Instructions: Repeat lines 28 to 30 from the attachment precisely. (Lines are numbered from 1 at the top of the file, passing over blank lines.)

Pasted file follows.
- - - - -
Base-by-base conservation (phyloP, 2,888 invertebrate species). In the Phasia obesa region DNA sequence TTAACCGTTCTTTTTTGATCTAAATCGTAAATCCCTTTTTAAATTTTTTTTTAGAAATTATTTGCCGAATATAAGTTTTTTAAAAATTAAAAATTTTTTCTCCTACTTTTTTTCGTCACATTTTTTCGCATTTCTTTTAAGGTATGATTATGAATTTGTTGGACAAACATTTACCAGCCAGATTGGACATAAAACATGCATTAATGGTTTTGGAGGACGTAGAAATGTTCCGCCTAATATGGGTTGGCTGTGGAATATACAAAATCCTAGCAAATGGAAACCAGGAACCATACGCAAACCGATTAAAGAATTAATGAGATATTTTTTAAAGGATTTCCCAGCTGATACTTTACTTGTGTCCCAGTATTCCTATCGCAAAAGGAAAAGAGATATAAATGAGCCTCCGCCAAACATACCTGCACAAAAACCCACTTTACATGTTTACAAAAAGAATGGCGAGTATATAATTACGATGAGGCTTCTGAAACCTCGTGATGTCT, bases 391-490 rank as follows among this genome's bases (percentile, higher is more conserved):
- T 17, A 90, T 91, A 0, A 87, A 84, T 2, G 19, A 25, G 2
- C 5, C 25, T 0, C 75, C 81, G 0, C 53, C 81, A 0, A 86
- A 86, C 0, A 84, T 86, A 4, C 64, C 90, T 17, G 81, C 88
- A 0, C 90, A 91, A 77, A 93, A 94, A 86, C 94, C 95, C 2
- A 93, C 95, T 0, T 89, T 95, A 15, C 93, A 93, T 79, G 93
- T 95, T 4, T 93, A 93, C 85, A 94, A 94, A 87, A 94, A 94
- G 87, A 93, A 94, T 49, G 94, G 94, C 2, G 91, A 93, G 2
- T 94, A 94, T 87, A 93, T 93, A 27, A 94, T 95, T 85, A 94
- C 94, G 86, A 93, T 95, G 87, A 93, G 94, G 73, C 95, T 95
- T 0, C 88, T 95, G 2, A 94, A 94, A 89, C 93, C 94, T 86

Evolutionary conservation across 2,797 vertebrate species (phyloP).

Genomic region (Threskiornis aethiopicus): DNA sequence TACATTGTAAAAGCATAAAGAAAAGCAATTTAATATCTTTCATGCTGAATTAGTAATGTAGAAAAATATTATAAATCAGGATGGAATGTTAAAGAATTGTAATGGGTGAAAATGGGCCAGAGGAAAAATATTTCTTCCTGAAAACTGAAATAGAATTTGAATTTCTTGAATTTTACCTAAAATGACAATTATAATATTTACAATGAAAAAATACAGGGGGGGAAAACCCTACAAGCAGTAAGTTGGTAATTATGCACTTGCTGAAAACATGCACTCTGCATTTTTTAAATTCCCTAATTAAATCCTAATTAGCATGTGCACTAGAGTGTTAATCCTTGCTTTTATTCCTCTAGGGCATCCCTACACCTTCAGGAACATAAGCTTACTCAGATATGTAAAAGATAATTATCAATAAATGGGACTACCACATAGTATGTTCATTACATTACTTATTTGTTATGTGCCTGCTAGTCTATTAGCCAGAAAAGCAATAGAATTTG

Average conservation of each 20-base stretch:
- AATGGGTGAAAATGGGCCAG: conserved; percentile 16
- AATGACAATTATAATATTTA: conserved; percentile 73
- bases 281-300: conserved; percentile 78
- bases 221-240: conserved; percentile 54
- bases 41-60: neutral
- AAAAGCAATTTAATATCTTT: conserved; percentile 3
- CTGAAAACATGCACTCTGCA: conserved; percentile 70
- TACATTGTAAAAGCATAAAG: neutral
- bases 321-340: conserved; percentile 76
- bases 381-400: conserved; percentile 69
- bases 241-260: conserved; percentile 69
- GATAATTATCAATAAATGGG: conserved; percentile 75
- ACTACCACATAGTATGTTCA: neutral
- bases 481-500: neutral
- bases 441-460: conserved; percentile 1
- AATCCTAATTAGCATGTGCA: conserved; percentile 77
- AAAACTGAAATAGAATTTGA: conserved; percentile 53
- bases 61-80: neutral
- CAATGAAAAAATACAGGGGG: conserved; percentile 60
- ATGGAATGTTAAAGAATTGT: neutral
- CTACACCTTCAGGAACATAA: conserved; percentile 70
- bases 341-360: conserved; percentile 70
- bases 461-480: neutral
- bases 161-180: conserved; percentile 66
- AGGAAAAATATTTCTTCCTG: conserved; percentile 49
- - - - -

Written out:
- bases 481-500: neutral
- bases 441-460: conserved; percentile 1
- AATCCTAATTAGCATGTGCA: conserved; percentile 77